Apple's Tim Cook Defends Google Search Deal

Apple CEO Tim Cook defended the company’s search deal with Google, which some report makes Apple between $3 billion and $9 billion annually. The agreement makes Google the default search engine on Apple’s Safari browser.

And despite Google’s business model of making money from consumer data, Cook explained the decision to let Google continue as the default search engine on Apple products during an interview with Axios on HBO.

The comments came in response to Axios on HBO asking Cook whether the company was comfortable taking billions of dollars from Google.

"I think their search engine is the best,” Cook said during the interview. “Look at what we've done with the controls we've built in. We have private web browsing. We have an intelligent tracker prevention. What we've tried to do is come up with ways to help our users through their course of the day."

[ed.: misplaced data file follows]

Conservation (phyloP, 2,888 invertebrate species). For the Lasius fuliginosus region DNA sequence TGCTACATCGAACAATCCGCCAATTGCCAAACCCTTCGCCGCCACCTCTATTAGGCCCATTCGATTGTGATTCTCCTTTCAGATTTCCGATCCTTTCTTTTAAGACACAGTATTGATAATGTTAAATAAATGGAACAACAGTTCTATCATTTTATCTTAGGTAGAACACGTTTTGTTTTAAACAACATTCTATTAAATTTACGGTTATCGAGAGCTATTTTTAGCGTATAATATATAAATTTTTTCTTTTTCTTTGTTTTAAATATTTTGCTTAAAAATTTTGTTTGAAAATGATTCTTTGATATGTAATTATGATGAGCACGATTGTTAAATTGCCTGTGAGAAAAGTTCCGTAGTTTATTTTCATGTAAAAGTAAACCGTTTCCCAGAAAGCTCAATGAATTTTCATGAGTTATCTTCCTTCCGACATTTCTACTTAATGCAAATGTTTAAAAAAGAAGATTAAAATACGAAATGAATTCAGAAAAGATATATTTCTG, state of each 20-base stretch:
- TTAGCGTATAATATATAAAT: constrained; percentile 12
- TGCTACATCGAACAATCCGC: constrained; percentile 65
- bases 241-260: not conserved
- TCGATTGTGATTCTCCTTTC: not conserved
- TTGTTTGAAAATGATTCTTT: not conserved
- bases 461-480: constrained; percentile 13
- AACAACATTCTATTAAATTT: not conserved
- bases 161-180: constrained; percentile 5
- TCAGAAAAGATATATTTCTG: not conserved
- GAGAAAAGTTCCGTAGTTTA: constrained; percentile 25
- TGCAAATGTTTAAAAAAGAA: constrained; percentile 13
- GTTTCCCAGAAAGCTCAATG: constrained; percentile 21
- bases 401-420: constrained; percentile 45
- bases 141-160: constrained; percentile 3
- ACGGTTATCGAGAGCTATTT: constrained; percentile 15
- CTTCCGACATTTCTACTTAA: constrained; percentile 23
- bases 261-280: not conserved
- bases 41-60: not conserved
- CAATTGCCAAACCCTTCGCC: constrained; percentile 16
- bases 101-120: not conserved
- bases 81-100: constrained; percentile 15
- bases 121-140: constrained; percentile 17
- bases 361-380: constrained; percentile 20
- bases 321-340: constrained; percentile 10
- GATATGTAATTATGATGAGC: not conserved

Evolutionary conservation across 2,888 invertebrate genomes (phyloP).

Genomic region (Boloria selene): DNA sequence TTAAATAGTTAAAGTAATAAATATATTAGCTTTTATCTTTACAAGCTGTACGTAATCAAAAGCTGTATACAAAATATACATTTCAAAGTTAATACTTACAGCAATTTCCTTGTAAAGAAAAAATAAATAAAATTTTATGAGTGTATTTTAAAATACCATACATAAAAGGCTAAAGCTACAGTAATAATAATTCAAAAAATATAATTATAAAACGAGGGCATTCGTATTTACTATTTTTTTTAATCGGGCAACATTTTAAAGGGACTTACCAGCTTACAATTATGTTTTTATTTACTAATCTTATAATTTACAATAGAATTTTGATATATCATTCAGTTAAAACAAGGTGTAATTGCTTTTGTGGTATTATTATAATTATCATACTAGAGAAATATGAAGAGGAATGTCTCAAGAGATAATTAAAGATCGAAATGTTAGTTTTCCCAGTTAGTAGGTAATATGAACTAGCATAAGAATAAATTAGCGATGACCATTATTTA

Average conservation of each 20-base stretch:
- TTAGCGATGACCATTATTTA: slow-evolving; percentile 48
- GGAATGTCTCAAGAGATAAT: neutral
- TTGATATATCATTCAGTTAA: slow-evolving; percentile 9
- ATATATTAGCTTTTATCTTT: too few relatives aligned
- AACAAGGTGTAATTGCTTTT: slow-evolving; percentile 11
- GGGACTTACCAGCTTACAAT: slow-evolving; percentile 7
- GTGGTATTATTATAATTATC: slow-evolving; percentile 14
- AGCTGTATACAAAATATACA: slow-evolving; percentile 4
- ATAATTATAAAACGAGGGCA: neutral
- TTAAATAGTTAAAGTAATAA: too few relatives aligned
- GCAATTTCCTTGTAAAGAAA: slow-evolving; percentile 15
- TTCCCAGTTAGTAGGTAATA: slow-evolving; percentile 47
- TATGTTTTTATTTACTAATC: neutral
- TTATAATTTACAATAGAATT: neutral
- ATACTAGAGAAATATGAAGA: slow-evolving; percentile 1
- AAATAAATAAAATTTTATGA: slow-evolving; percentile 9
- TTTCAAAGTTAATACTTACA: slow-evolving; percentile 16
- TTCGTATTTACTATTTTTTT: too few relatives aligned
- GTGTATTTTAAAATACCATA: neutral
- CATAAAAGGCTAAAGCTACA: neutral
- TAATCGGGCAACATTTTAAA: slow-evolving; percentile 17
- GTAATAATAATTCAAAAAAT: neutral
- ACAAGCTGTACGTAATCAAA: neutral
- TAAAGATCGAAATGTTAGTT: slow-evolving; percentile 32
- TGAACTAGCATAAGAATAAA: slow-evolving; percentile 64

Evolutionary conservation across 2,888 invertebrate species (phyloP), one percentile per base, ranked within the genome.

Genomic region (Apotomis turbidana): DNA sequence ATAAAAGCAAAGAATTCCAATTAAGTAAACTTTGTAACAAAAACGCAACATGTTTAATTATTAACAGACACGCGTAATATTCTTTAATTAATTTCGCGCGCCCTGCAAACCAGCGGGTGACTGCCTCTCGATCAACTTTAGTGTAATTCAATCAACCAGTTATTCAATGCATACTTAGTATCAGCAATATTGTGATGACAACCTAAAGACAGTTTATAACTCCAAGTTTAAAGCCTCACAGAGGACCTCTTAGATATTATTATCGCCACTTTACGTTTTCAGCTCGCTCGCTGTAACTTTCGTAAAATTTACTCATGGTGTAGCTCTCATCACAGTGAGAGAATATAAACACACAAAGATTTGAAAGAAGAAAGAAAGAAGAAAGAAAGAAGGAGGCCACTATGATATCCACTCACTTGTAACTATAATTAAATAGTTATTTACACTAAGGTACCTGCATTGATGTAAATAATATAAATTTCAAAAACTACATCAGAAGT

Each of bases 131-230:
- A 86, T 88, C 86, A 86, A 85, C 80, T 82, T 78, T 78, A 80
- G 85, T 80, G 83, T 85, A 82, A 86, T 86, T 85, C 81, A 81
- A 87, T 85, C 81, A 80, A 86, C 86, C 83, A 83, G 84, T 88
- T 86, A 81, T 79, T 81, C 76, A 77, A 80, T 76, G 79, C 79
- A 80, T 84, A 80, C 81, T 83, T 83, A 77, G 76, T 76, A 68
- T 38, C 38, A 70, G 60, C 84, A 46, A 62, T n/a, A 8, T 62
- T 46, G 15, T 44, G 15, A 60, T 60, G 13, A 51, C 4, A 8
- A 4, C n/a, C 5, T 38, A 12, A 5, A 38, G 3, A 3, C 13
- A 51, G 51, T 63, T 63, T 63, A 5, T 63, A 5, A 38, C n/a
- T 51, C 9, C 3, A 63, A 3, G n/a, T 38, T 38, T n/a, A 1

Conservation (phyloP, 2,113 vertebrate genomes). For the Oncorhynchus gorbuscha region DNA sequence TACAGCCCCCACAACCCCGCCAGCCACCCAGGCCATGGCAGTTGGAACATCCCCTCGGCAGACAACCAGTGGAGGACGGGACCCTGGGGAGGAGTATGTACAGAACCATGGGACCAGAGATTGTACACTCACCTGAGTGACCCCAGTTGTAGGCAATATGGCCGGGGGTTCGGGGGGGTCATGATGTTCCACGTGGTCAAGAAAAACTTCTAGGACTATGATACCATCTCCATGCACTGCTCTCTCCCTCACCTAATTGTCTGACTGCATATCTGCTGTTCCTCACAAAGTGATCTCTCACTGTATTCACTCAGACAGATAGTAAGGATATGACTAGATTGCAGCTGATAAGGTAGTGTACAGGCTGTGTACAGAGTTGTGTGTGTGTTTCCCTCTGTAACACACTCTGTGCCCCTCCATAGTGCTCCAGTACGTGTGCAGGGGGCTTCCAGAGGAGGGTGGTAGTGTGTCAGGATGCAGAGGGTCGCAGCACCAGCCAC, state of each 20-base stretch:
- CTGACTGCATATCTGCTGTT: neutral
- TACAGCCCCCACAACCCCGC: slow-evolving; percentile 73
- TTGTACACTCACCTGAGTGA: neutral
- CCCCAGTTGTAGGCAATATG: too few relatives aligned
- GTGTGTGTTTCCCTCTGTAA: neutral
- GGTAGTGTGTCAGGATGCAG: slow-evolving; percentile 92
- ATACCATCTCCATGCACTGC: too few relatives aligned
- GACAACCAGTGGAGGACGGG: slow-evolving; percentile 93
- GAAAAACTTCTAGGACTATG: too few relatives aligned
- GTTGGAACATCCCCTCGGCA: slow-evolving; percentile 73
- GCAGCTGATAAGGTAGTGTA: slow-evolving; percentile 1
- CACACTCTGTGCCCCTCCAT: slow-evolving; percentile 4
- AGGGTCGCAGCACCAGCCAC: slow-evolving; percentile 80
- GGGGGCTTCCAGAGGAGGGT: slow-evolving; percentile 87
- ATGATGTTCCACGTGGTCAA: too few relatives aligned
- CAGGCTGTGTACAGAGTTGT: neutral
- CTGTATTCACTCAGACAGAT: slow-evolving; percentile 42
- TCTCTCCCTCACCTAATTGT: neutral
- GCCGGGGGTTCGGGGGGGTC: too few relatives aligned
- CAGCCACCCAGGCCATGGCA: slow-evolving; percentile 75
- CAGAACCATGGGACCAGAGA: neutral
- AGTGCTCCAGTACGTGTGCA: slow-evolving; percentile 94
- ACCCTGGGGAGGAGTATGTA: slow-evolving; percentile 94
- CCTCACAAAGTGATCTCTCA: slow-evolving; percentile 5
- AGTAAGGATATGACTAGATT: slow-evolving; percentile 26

Apple switched from using Microsoft Bing as its default search engine on some platforms in 2017. Bing, however, still supports image search on Apple devices. 

Cook did call the way Apple relies on Google as “not a perfect thing.” But transformative technologies are typically used in unexpected ways.

He also spoke about regulations of which he’s not a big fan.

"I'm a big believer in the free market,” he said. “But we have to admit when the free market is not working. And it hasn't worked here. I think it's inevitable that there will be some level of regulation.”

Following the European Union down the road to privacy, that regulation could come from the U.S. Congress and the administration.

Earlier this month the Electronic Frontier Foundation (EFF) submitted a letter in response to the U.S. Department of Commerce's request for comment on "Developing the Administration's Approach to Consumer Privacy."

The letter urged the agency to consider any future policy proposals and laid out five recommendations for any administration policy proposal or proposed legislation regarding the data privacy rights of users online.

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